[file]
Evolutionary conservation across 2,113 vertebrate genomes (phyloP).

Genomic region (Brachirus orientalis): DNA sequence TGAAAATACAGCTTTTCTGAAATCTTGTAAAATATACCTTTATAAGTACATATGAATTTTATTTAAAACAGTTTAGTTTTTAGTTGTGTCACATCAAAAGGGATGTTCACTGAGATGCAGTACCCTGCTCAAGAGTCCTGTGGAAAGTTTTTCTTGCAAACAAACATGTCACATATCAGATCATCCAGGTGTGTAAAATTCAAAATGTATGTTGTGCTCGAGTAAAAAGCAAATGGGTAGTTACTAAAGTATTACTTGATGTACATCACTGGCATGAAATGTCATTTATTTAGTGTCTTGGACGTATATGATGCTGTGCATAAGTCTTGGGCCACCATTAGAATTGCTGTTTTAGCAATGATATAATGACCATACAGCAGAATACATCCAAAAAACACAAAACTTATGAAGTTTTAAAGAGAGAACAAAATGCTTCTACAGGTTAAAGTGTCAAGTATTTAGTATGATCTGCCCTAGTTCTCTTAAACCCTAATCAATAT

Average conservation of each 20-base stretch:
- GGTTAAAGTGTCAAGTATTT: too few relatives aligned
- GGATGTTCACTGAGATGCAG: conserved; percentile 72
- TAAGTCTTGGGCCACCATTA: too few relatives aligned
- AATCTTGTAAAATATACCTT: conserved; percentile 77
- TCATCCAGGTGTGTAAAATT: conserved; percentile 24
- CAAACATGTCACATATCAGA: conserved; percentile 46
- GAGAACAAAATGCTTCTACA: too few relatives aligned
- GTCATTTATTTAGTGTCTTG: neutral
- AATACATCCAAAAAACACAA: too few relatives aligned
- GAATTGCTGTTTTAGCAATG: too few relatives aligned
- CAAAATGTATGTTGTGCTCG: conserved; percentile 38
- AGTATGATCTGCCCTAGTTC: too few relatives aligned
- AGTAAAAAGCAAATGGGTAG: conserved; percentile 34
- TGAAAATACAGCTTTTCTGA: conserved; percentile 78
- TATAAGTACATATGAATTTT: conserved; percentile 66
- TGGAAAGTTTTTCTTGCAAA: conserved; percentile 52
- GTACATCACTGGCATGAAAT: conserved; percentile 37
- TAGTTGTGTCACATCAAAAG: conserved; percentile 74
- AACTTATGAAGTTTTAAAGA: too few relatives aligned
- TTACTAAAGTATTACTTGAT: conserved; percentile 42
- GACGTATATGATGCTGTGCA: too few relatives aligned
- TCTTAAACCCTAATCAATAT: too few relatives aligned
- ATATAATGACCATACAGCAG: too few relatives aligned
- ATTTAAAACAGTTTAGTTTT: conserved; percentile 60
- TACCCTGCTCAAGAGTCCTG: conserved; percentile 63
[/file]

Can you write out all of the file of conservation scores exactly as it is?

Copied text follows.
Evolutionary conservation across 2,113 vertebrate genomes (phyloP).

Genomic region (Brachirus orientalis): DNA sequence TGAAAATACAGCTTTTCTGAAATCTTGTAAAATATACCTTTATAAGTACATATGAATTTTATTTAAAACAGTTTAGTTTTTAGTTGTGTCACATCAAAAGGGATGTTCACTGAGATGCAGTACCCTGCTCAAGAGTCCTGTGGAAAGTTTTTCTTGCAAACAAACATGTCACATATCAGATCATCCAGGTGTGTAAAATTCAAAATGTATGTTGTGCTCGAGTAAAAAGCAAATGGGTAGTTACTAAAGTATTACTTGATGTACATCACTGGCATGAAATGTCATTTATTTAGTGTCTTGGACGTATATGATGCTGTGCATAAGTCTTGGGCCACCATTAGAATTGCTGTTTTAGCAATGATATAATGACCATACAGCAGAATACATCCAAAAAACACAAAACTTATGAAGTTTTAAAGAGAGAACAAAATGCTTCTACAGGTTAAAGTGTCAAGTATTTAGTATGATCTGCCCTAGTTCTCTTAAACCCTAATCAATAT

Average conservation of each 20-base stretch:
- GGTTAAAGTGTCAAGTATTT: too few relatives aligned
- GGATGTTCACTGAGATGCAG: conserved; percentile 72
- TAAGTCTTGGGCCACCATTA: too few relatives aligned
- AATCTTGTAAAATATACCTT: conserved; percentile 77
- TCATCCAGGTGTGTAAAATT: conserved; percentile 24
- CAAACATGTCACATATCAGA: conserved; percentile 46
- GAGAACAAAATGCTTCTACA: too few relatives aligned
- GTCATTTATTTAGTGTCTTG: neutral
- AATACATCCAAAAAACACAA: too few relatives aligned
- GAATTGCTGTTTTAGCAATG: too few relatives aligned
- CAAAATGTATGTTGTGCTCG: conserved; percentile 38
- AGTATGATCTGCCCTAGTTC: too few relatives aligned
- AGTAAAAAGCAAATGGGTAG: conserved; percentile 34
- TGAAAATACAGCTTTTCTGA: conserved; percentile 78
- TATAAGTACATATGAATTTT: conserved; percentile 66
- TGGAAAGTTTTTCTTGCAAA: conserved; percentile 52
- GTACATCACTGGCATGAAAT: conserved; percentile 37
- TAGTTGTGTCACATCAAAAG: conserved; percentile 74
- AACTTATGAAGTTTTAAAGA: too few relatives aligned
- TTACTAAAGTATTACTTGAT: conserved; percentile 42
- GACGTATATGATGCTGTGCA: too few relatives aligned
- TCTTAAACCCTAATCAATAT: too few relatives aligned
- ATATAATGACCATACAGCAG: too few relatives aligned
- ATTTAAAACAGTTTAGTTTT: conserved; percentile 60
- TACCCTGCTCAAGAGTCCTG: conserved; percentile 63